June Molloy grew up in Wexford, but has been living deep in the Lithuanian countryside for the past eight years, where she is an English teacher, writer and photographer. She has written two books - one about Lithuanian food and a novel for older children about Lithuanian wildlife. She grows her own vegetables and makes most of her food from scratch using local ingredients. This summer, she is travelling the length of Lithuania's longest river, the Nemunas, on a raft and blogging about the trip
The world has grown weary. We’re tired of it all. Tired of working from home, of not seeing friends and family, of not socialising. And now that summer has begun in earnest, we are frustrated that we cannot travel.
I have fared pretty well during this pandemic. I already work from home, and live deep in the countryside, where social distancing is not a problem. But, like Ireland, we had strict restrictions on movement over the winter months, which kept me from my friends, most of whom live in Vilnius. Christmas plans to go back to Ireland had to be cancelled at the last minute - a moment which marked the beginning of a very long winter. Snow fell in January, and temperatures dropped to about -20, where they sat for nearly three months. Even without Covid restrictions, travel is difficult in those conditions. Snow does bring some spectacular scenery, though, so armed with my jeep and my camera, I still managed to get some beautiful shots.
Being held in one place for long periods is not comfortable for any of us, but particularly for nomads like me. So, when a friend asked if I would like to spend the summer on a raft, sailing down Lithuania’s longest river, I didn’t even need to think about the answer. Three months of being mostly outdoors, floating gently past deep forests and hidden villages, falling asleep to a chorus of frogs and waking to a chorus of birds - this is my idea of heaven.
The Nemunas river rises in central Belarus, enters Lithuania at its southernmost tip, then winds its way north-west to reach the Curonian lagoon on the Baltic Sea. Our three-month odyssey began in Druskininkai, a beautiful spa town in southern Lithuania. The raft was built by our captain, Renatas Žyla, who grew up on the banks of the Nemunas and who had dreamed of owning such a boat since he was a small boy. After years working abroad, he returned to Lithuania to build an incredibly impressive raft. Downstairs, there is a large outdoor deck, smaller shaded deck, living space for eating or just relaxing, kitchen, toilet, hot shower and 10 single bedrooms, which can be converted to doubles or triples as required. Upstairs, there's a grassy deck and tented accommodation for six more people. There is also an on-board sauna, and a two-hour Baltic-style steam sauna with our resident sauna master, Egidijus, is a feature of each cruise on the Nemo.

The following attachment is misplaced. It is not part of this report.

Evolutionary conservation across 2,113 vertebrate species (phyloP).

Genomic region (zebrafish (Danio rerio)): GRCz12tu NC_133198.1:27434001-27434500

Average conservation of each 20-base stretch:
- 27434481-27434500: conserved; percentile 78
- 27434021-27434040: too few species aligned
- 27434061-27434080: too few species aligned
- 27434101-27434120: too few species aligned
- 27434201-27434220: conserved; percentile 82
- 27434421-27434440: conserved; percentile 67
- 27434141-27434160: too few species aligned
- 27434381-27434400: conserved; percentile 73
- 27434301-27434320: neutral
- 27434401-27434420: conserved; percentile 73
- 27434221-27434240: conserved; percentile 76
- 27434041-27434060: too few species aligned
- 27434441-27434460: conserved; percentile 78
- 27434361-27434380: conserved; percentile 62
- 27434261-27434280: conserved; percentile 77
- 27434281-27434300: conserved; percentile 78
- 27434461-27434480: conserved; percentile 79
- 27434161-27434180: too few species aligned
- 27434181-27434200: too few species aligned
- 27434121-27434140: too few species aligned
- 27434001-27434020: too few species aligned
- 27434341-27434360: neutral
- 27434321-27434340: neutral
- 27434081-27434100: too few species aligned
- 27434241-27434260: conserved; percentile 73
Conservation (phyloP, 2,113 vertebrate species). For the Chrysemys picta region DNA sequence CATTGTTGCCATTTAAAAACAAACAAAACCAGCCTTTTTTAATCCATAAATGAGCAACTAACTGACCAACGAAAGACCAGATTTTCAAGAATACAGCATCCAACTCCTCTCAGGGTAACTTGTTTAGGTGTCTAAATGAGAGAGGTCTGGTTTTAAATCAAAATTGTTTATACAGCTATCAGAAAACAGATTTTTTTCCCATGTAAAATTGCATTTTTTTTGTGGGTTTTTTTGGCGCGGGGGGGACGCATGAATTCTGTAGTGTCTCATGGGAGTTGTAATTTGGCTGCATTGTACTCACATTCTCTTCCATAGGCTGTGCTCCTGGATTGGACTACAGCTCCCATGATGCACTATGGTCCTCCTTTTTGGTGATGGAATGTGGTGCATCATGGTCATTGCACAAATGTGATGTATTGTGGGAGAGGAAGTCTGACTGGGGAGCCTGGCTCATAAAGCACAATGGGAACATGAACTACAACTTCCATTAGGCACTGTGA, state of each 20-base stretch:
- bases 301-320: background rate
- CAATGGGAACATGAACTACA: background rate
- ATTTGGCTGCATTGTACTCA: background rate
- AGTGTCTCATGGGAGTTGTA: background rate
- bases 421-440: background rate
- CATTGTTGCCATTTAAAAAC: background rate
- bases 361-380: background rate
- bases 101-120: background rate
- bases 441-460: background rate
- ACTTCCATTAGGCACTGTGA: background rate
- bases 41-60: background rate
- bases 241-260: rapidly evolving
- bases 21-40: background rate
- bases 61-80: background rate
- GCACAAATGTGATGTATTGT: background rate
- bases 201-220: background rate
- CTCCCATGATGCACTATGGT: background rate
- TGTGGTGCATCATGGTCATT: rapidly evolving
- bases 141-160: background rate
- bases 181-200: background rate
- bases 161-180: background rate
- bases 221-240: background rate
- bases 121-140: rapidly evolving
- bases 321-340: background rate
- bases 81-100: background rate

Over the summer months, the Nemo offers two-day, three-day and five-day cruises. Our resident chef, Daiva, serves delicious Lithuanian food for breakfast, lunch and dinner. Guests can bring their own snacks and drinks, but tea, coffee and fresh drinking water are always available. On the first evening, we welcome a musician and friend of the Nemo, Mantas, to entertain our guests. Days are peppered with stops along the banks of the Nemunas to visit various places of interest or just to take in a stunning view. On the second evening, guests enjoy the therapeutic benefits of a sauna, jumping into the Nemunas at regular intervals to cool off. Without exception, guests emerge from the sauna feeling relaxed and rejuvenated from deep within. Most would say it was the highlight of their trip.
I can’t believe my luck that I get to experience this life for three whole months. Already, I feel different. Calmer, freer, the shackles of the winter months well and truly thrown off. The weather at the moment is glorious, with blue skies and temperatures in the low 30s. The water is shimmering and wildlife is teaming all around us. The steady flow of the river carries us along, or gently ripples past while we’re banked-up in the evening. There is no traffic here - just the wind in the rushes, the splash of a fish or the soft call of a bird overhead. It is a peacefulness that is hard to describe. I have never experienced anything like it before.
Like Huckleberry Finn, my feet are bare and often scruffy, my hair is a tangled mess and I am lackadaisical about my clothing choices. It is liberating to be this insouciant. I wake early to catch the morning light and generally fall into bed just after sunset, tired and content.
I had worried that the constant motion of the boat might make me dizzy, but now it feels strange to go ashore. It is almost jarring, like the moment at the end of a night out when the music is turned off and the lights come on. I have grown accustomed to the gentle bobbing and think I will miss it when my time here finally comes to an end. As I sit here with my laptop, sipping my mid-morning coffee with my dog panting softly at my toes, I can’t think of anywhere I would rather be.
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